(14 November 2017) – Healthier lifestyles, higher incomes and better education have all contributed to boost life expectancy in recent decades. Better health care has also helped, according to a new OECD report.
Health at a Glance 2017 says that all OECD countries have seen life expectancy at birth increase by over 10 years since 1970 to reach an average of 80.6 years. Life expectancy at birth is highest in Japan (83.9 years), and Spain and Switzerland (83 years each), and lowest in Latvia (74.6) and Mexico (75).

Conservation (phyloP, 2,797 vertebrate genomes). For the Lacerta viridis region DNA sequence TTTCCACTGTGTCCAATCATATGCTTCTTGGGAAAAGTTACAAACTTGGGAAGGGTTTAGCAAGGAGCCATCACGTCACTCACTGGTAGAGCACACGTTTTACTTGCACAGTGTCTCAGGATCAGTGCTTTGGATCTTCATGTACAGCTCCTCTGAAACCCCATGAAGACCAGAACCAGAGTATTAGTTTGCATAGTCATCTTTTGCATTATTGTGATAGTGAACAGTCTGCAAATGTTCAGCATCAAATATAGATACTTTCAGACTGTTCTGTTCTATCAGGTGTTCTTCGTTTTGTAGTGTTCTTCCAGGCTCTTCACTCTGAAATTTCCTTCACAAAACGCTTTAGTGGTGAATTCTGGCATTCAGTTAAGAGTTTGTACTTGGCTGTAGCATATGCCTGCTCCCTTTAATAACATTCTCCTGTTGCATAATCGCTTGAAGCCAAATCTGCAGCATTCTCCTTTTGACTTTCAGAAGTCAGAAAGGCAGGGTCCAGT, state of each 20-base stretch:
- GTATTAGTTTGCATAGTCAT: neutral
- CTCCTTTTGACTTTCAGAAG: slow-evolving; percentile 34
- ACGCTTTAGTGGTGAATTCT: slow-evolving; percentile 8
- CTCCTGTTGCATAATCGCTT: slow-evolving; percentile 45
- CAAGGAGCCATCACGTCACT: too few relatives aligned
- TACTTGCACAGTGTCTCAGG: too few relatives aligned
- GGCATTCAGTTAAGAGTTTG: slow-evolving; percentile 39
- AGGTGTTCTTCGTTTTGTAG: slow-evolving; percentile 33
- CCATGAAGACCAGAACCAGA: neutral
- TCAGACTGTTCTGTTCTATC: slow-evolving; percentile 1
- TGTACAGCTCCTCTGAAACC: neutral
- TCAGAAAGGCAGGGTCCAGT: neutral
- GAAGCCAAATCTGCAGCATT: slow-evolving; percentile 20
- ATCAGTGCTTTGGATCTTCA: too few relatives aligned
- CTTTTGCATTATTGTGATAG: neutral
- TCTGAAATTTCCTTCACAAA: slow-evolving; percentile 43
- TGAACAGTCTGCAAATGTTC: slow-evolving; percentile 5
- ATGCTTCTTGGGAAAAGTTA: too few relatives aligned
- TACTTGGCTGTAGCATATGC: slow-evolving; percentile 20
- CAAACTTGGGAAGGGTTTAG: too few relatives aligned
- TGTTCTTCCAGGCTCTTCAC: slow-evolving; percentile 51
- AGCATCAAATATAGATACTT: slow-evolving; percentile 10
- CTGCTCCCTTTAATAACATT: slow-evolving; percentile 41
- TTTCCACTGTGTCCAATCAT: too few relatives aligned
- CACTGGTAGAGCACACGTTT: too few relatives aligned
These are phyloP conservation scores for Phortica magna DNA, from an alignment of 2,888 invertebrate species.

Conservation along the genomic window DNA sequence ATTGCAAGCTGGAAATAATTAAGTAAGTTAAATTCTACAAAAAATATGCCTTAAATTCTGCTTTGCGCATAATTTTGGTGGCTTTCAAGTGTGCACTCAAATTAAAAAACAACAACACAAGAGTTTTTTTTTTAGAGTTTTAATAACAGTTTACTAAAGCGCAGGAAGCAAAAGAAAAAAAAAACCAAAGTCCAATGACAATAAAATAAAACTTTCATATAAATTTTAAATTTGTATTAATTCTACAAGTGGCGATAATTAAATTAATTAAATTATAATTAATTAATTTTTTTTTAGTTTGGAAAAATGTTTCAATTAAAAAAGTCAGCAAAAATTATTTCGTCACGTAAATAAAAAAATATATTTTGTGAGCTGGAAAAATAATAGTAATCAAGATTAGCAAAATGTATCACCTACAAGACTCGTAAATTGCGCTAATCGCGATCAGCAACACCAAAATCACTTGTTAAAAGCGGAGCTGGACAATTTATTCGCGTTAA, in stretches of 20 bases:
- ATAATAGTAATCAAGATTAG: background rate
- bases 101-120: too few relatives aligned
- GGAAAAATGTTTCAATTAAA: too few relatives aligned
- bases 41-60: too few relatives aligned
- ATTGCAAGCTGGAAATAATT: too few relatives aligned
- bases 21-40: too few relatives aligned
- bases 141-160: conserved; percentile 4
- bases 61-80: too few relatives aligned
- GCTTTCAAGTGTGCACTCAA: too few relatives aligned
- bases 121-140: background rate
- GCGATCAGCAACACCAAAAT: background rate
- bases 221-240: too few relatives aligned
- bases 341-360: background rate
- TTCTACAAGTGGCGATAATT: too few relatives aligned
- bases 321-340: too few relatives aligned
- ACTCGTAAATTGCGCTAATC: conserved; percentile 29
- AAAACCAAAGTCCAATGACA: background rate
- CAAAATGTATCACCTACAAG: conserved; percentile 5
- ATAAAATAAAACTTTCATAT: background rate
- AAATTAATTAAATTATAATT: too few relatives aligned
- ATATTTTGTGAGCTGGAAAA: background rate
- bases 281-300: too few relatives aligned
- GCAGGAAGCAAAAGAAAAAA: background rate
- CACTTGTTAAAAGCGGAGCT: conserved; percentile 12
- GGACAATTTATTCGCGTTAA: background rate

New analysis in the report reveals that if smoking rates and alcohol consumption were halved, life expectancies would rise by 13 months.
A 10% increase in health spending per capita in real terms would, on average, boost life expectancy by 3.5 months. However it is not just spending per se, but also how resources are used, that makes the difference in life expectancy.
There is a large variation in the link between changes in health spending and in life expectancy: in the United States, for example, health spending has increased much more than in other countries since 1995, yet life expectancy gains have been smaller.